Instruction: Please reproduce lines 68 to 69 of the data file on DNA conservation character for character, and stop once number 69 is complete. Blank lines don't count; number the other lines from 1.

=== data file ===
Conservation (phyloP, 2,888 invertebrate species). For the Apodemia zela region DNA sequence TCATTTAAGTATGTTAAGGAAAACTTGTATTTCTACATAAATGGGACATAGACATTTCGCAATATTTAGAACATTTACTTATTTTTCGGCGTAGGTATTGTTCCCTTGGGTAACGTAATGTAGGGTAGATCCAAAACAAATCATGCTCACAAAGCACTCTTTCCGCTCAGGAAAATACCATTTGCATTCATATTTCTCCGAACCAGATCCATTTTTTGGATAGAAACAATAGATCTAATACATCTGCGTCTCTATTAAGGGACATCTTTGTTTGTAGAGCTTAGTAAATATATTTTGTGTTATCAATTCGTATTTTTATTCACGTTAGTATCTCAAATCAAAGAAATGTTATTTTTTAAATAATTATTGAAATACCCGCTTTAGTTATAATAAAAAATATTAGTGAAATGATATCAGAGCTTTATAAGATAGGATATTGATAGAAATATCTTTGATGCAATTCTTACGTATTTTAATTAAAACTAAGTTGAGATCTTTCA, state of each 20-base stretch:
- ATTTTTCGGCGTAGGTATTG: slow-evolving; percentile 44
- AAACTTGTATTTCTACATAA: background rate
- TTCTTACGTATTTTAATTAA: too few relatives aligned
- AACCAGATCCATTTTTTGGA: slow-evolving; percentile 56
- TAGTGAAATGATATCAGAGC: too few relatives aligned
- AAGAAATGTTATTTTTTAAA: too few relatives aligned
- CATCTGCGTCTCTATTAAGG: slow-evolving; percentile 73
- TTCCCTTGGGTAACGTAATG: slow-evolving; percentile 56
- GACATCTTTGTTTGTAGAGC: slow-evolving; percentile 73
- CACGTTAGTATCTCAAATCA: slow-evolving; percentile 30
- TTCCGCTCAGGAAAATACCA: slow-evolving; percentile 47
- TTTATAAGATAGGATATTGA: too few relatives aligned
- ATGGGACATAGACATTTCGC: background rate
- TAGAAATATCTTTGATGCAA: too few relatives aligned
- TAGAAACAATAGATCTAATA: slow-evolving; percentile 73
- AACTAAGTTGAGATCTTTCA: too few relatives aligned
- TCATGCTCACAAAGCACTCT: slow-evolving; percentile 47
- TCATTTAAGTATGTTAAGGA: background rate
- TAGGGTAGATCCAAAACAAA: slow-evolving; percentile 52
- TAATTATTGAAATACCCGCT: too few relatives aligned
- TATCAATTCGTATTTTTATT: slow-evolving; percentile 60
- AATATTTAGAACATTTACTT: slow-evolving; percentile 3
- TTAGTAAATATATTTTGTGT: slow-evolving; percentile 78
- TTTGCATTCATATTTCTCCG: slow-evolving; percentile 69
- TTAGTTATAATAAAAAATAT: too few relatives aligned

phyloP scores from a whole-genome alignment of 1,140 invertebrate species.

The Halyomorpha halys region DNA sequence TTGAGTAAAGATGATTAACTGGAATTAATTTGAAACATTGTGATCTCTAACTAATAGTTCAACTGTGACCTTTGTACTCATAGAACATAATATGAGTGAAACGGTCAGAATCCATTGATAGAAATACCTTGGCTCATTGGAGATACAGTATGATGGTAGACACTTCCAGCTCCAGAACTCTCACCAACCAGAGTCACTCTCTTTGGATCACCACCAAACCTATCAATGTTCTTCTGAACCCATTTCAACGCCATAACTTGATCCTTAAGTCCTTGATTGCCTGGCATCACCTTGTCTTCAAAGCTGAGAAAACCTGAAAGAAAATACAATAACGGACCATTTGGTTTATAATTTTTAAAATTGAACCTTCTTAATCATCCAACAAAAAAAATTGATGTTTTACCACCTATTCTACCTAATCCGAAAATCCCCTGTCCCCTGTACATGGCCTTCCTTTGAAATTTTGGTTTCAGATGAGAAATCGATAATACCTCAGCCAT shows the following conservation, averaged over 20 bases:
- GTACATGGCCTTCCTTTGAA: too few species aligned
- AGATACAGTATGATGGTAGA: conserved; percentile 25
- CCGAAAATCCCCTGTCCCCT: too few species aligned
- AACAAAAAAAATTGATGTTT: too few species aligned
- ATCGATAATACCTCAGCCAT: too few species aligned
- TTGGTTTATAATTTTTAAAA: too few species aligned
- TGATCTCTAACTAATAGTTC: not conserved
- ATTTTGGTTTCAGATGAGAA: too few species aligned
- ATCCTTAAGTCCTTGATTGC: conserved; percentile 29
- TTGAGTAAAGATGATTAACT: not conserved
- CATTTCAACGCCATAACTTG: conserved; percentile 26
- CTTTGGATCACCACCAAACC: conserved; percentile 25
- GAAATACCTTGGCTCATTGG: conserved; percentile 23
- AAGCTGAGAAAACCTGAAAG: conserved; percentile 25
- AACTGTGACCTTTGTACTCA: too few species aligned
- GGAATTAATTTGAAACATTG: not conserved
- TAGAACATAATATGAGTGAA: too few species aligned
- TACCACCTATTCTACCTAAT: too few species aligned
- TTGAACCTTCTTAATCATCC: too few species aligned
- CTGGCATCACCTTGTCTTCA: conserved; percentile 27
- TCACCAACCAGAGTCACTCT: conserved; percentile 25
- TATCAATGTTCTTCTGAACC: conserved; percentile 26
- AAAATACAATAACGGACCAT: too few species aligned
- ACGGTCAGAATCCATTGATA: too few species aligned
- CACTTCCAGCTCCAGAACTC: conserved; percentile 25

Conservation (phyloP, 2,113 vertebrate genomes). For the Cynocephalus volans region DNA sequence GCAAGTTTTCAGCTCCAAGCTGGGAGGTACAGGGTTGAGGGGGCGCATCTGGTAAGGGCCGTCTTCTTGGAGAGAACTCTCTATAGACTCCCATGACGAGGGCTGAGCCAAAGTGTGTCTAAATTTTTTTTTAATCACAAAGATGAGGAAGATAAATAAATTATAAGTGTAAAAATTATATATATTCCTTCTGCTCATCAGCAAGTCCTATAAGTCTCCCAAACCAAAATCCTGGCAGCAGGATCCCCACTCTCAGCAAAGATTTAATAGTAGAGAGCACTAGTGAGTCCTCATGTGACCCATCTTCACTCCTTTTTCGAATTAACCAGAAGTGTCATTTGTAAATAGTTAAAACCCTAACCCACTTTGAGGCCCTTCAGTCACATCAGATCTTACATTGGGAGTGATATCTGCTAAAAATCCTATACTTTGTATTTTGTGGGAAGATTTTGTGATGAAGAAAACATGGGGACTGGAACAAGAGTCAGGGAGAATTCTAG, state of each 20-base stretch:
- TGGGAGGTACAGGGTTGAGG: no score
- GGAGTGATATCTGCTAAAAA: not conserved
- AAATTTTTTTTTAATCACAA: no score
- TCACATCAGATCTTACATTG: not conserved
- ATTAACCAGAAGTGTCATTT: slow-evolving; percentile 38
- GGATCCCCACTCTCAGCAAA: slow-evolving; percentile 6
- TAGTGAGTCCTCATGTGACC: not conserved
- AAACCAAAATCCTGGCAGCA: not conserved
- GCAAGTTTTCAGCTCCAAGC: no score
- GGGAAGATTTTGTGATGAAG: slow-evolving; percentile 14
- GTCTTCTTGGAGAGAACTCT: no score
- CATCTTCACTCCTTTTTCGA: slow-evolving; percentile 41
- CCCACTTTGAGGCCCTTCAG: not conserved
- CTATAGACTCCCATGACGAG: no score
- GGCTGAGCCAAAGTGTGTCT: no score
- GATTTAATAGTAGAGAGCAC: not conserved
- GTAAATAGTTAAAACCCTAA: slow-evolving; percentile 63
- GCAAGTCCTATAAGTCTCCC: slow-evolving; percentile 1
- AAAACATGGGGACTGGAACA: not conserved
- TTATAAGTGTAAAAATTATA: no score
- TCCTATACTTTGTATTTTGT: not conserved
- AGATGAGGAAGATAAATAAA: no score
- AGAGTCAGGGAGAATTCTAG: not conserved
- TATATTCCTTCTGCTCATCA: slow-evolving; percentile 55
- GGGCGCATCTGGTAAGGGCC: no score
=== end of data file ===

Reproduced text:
- CTATAGACTCCCATGACGAG: no score
- GGCTGAGCCAAAGTGTGTCT: no score